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Lane closures, repairs begin Monday on Skyway while NY contemplates replacing it

Lane closures on the Skyway begin Monday in advance of short-term bridge maintenance and repairs next year while New York State will begin studying the future of the elevated roadway.

The initial work will last about six weeks, and take place between the Thruway and the Outer Harbor Drive exit, according to the state Department of Transportation.

Daily lane closures will occur from approximately 7 a.m. to 3 p.m. on the westbound (outbound) Skyway, and from approximately 9 a.m. to 5 p.m. on the eastbound (inbound) lanes. That will affect more than 40,000 motorists a day who travel on the Skyway.

The lane closures will allow work in preparation for a series of maintenance projects to rehabilitate the bridge deck and perform structural steel repairs. That will take place while the state is undergoing a long-range environmental study on the future of the Skyway, which takes Route 5 over the Buffalo River.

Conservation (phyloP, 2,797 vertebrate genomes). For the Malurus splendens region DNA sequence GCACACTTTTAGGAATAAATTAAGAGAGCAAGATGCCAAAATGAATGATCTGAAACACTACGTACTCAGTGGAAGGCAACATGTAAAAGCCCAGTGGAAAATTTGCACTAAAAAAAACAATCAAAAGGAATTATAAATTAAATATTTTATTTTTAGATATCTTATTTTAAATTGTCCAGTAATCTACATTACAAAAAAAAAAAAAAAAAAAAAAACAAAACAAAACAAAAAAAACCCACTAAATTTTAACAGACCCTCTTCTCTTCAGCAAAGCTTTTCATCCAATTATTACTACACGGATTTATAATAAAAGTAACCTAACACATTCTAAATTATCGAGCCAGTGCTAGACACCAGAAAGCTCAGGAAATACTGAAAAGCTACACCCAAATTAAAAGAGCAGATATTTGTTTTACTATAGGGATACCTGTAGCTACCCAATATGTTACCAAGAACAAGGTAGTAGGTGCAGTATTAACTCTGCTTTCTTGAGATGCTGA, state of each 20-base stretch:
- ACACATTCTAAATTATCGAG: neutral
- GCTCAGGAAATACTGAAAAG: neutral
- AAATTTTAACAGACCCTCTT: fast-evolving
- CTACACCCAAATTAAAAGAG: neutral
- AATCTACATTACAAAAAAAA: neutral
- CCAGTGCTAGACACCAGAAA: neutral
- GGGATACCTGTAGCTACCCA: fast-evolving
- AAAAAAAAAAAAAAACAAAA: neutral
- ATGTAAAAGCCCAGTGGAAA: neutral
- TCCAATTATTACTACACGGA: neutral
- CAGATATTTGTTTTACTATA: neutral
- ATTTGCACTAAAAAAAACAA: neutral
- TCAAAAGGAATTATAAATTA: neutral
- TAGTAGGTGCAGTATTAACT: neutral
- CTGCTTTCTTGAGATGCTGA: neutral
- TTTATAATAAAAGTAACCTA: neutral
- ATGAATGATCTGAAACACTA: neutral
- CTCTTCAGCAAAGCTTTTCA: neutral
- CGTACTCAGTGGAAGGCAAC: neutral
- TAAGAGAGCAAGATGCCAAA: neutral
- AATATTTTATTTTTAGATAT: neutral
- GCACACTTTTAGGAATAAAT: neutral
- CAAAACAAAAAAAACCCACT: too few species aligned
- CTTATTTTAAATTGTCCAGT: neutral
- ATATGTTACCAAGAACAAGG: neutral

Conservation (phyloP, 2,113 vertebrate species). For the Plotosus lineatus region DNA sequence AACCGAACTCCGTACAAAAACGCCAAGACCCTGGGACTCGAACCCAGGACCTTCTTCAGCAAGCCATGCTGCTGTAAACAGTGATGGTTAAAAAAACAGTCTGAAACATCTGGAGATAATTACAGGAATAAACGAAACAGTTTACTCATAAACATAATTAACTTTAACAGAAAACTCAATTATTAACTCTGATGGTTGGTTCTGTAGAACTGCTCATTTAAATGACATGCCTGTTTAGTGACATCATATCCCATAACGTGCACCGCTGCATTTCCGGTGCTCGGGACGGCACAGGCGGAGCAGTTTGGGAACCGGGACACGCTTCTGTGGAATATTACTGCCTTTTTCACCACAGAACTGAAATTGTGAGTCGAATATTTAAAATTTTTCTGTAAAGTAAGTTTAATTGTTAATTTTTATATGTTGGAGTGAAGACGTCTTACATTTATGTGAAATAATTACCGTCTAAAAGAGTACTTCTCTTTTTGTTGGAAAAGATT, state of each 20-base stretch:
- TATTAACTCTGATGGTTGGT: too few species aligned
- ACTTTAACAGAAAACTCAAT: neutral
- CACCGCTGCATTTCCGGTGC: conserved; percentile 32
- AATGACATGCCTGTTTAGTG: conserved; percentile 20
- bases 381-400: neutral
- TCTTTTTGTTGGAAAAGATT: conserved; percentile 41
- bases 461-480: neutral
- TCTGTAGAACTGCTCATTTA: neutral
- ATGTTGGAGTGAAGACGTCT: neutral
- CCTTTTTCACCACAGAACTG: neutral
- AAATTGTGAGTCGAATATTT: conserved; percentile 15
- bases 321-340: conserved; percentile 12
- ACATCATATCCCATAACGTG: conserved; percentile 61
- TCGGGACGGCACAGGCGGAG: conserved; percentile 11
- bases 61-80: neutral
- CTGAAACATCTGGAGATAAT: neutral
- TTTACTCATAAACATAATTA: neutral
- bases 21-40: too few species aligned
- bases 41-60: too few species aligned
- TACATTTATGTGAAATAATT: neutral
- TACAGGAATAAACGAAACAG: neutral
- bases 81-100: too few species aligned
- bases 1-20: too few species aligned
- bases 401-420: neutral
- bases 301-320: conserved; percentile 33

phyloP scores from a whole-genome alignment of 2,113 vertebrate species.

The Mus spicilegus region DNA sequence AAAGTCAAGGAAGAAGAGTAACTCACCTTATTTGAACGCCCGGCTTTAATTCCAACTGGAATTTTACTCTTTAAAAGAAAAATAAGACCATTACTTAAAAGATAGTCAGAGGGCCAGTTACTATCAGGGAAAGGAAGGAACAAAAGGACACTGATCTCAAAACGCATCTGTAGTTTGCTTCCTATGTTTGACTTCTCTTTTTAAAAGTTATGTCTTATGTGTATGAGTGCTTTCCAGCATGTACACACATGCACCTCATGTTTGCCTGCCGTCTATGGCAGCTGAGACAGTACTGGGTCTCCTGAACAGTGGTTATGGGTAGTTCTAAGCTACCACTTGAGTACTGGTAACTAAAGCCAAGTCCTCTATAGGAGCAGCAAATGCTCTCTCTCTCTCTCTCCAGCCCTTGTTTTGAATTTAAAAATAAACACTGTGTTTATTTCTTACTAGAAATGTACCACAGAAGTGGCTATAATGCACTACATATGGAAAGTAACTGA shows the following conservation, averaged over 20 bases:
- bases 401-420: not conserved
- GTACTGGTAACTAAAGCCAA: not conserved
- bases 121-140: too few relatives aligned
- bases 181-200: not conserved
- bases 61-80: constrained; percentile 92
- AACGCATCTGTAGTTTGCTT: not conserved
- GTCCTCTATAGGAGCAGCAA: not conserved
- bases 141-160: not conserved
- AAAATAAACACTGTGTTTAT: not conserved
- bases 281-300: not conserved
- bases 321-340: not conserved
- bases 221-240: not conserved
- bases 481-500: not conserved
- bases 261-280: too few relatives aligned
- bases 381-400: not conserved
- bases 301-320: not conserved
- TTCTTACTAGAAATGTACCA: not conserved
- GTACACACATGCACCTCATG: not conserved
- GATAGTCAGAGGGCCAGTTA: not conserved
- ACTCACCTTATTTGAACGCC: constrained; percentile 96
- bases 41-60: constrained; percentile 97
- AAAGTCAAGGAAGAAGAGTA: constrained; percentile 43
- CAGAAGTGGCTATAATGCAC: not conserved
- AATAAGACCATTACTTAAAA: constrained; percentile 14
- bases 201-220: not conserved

“We do need to address the ongoing maintenance issues in the short term while we advance that (study),” said Susan Surdej, spokeswoman for the DOT, “just to ensure the Skyway remains open and acceptable and safe for all users, which it actually is.”

Short-term maintenance will include:

• A netting system to be installed starting Monday, to wrap the bridge fascia, or edge beam, and transverse bridge joints of the structure in the Canalside area. The netting system will extend 1,400 feet from the Buffalo River to Commercial Street.

• The project to repair the bridge fascia along the entire length of the Skyway will be put out to bid next spring.

• A project to rehabilitate the bridge deck, including structural steel repairs and bridge joint replacements, will be put out for bid in the winter of 2017.

Long-term work includes an environmental impact study of the Skyway and surrounding transportation corridors, including a comprehensive review for potential long-term changes. The study will address mobility, environmental, cultural and economic impacts, as well as any necessary mitigation actions, associated with the removal or replacement of the Skyway.

“It’s looking at all our options,” Surdej said. “Nothing is ruled out.”

She said the state plans to procure a consultant next year for the environmental impact statement, which includes a process of scoping and preliminary design.


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